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Education: S’wak’s ‘lackadaisical’ attitude blamed

 | September 17, 2013

Poor logistics in Sarawak hampers Education Ministry's bid to curb the state's high student dropout rates.

KUCHING: Recent contradictory statements by two Barisan Nasional state ministers here has further compounded the shocking revelations that Sarawakians were incapable of taking up federal scholarships have shown up the state administration’s “lackadaisical” attitude towards education.

Both Deputy Chief Minsiter Alfred Jabu and State Minister of Welfare, Women and Family Development Fatimah Abullah had made two opposing statement on the status of K-9 or Cohort School concept at Long Bedian in Baram.

Jabu had reportedly said the authorities were monitoring SK Long Bedian and if the K-9 concept proved to be effective in preventing students dropout, the state government “will apply for one or two” more K-9 schools for the Murum area.

Fatimah on the other hand said that the K-9 concept had already proven to be effective in increasing the enrollment of children into Form 1 classes and that it was now possible for SK Long Bedian to be upgraded from K-9 school to a K-11 school.

The conflicting statements have left Sarawak PKR perplexed. The question now is who is lying?

Boniface Willy Tumek, a committee member of Mas Gading PKR division, is convinced that both leaders are lying and ignorant of the actual ground situation.

“Both Jabu and Fatimah Abdullah are just making guesses about the K-9 concept.

“We are extremely concerned at the serious lack of knowledge on the part of our state government with regards to the true state of the education system in the state,” he said.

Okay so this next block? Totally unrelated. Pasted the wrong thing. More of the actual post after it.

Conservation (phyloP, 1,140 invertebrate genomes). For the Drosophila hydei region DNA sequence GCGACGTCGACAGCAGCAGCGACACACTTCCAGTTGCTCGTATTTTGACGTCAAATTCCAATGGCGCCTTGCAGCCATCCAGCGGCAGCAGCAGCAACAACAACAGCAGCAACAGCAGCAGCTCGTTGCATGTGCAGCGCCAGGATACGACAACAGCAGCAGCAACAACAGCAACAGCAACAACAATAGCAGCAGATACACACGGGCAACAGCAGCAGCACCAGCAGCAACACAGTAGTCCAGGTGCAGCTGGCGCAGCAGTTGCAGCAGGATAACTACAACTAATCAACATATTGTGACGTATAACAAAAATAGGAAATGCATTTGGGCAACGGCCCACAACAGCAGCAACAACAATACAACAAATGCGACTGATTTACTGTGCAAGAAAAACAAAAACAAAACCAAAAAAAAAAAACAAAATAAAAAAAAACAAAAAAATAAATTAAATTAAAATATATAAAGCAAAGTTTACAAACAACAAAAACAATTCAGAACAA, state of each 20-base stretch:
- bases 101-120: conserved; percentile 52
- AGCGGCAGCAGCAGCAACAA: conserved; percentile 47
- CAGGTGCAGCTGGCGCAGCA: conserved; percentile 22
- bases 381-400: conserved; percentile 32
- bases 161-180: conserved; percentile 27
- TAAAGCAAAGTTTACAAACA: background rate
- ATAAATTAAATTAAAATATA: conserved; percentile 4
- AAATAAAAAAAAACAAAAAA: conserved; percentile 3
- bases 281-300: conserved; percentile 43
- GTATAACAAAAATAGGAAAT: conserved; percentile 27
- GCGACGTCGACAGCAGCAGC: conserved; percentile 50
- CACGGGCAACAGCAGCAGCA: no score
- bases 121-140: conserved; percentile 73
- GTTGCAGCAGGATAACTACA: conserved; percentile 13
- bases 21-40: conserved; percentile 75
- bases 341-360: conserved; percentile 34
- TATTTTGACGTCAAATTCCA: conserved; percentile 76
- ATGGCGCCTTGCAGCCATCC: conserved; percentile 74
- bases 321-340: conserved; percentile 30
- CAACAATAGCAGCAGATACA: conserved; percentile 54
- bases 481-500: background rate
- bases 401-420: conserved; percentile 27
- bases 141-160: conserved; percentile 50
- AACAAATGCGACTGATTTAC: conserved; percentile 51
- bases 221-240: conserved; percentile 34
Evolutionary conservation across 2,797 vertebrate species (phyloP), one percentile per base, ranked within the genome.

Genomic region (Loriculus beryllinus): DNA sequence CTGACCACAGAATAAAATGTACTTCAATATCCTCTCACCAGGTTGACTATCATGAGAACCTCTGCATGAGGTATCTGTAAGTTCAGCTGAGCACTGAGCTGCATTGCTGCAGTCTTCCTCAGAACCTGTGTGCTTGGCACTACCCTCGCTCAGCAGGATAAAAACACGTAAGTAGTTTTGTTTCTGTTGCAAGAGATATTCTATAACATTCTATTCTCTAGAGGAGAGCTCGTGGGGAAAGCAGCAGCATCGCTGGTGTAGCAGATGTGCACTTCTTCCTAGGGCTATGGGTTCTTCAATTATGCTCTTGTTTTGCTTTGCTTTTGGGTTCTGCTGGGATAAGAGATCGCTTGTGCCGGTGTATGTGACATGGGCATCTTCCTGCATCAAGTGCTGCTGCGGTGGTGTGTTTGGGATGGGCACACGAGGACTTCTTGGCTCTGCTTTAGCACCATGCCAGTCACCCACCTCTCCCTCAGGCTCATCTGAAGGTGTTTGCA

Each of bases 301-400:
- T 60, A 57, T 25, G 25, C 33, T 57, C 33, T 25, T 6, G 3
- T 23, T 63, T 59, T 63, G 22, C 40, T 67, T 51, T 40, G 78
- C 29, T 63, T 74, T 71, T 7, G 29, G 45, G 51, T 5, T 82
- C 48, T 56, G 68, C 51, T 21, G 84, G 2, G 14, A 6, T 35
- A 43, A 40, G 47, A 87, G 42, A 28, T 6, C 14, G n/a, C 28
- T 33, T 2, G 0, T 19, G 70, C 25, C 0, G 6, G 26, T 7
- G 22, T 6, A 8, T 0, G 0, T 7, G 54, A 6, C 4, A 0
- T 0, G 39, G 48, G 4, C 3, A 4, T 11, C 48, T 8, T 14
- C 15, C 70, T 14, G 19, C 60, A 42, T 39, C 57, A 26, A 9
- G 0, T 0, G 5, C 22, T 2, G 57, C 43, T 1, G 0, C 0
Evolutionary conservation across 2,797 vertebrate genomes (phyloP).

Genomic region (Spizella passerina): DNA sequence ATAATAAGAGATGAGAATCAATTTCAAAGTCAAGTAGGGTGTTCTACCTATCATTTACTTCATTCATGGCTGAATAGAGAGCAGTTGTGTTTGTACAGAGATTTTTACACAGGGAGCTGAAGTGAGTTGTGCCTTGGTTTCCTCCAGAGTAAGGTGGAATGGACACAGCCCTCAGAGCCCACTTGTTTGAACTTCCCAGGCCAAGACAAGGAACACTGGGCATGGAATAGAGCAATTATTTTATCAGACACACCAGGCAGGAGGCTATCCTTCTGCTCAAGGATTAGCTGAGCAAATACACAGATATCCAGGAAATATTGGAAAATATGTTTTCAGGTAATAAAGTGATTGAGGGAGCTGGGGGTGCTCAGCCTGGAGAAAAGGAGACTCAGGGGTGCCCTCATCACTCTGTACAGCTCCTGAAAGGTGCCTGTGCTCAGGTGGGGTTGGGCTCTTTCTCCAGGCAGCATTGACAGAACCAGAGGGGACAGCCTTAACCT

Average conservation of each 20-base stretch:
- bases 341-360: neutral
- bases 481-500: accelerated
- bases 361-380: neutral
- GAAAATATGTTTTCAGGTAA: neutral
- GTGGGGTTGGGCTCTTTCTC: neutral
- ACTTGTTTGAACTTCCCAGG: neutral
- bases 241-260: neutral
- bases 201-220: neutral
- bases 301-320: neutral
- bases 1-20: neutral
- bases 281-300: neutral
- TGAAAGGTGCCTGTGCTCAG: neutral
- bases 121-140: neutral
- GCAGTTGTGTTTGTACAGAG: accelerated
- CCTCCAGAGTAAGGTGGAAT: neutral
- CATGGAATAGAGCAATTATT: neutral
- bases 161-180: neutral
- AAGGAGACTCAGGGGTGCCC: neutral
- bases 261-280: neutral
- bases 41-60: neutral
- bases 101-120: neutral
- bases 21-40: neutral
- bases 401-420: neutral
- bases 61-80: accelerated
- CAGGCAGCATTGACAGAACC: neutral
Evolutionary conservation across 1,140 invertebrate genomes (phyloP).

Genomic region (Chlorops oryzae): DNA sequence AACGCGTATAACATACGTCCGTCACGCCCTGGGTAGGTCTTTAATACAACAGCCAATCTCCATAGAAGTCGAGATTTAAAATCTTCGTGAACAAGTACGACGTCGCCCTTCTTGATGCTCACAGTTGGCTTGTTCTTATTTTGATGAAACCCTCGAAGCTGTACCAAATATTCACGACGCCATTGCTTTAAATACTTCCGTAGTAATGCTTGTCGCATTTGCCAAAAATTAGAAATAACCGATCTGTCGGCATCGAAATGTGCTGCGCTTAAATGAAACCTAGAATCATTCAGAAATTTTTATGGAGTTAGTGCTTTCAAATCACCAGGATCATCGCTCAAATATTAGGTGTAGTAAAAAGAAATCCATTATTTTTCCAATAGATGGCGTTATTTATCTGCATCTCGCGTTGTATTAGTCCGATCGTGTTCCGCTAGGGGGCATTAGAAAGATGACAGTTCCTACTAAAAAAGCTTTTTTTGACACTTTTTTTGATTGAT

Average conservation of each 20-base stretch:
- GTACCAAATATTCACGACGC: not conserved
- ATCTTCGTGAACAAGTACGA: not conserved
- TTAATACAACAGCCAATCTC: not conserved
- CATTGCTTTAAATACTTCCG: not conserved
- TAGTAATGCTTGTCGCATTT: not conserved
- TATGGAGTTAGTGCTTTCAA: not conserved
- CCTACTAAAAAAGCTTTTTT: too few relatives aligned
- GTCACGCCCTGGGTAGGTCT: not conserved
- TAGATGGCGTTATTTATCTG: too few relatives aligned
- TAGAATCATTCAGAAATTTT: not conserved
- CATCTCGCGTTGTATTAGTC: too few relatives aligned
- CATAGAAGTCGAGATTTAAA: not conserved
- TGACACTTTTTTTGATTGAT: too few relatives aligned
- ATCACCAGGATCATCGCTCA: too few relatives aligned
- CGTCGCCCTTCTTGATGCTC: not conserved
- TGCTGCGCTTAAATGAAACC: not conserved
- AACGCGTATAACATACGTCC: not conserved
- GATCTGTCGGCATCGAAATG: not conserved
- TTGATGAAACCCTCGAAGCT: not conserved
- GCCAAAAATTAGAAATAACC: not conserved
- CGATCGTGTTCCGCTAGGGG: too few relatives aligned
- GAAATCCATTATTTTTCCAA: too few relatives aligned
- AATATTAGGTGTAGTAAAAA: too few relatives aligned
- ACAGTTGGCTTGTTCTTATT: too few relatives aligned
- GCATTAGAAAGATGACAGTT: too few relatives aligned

High dropout rate

Tumek said that the problem of students dropout in rural schools is serious enough to warrant the Education Ministry to target to turn 431 of the 936 rural primary schools in Sarawak into K-9 Concept schools.

“This is in stark contrast to Jabu’s comments that the state government will apply for just one or two more of the K-9 school if the concept proved to be effective.

“This lackadaisical attitude towards education in the state was perpetuated in the recent comments from Joseph Entulu, Minister in the Prime Minister’s Department with regards to scholarships allocated for Sarawak and Sabah but which was instead taken up by students from Peninsular Malaysia.

“Entulu’s comment is not new. We highlighted the scholarship problems in 2009.

“We have many times highlighted issues affecting our education system, in particular about the woeful state our school facilities and we echo the calls by STU (Sarawak Teachers Union) for the government to get the fundamentals right – sufficient, safe and reliable facilities, sufficient numbers of trained teachers, access (decent roads) to schools, clean water supply, internet connectivity and sufficient per student food allocation.

“Some of the factors mentioned here contribute directly to the very high students dropout rate said to be 4 students out of every 10 in rural primary schools.

“Once again we call upon the state government and in particular Jabu, as the highest ranking Dayak leader to take a more proactive role in developing education particularly in the rural areas in the state,” he said.

Tumek said while it is understood that education is a federal matter, much of the problems linked to education were state issues.

“Education facilities must be supported by components like roads and even communication towers (to facilitate internet connectivity). The state has very important roles to play.

“We would like to remind both our state and federal government leaders, that they are in power largely due to the support of the rural constituencies and the government must now reciprocate by ensuring that our education system is primed to fulfill the aspirations of our children,” he said.


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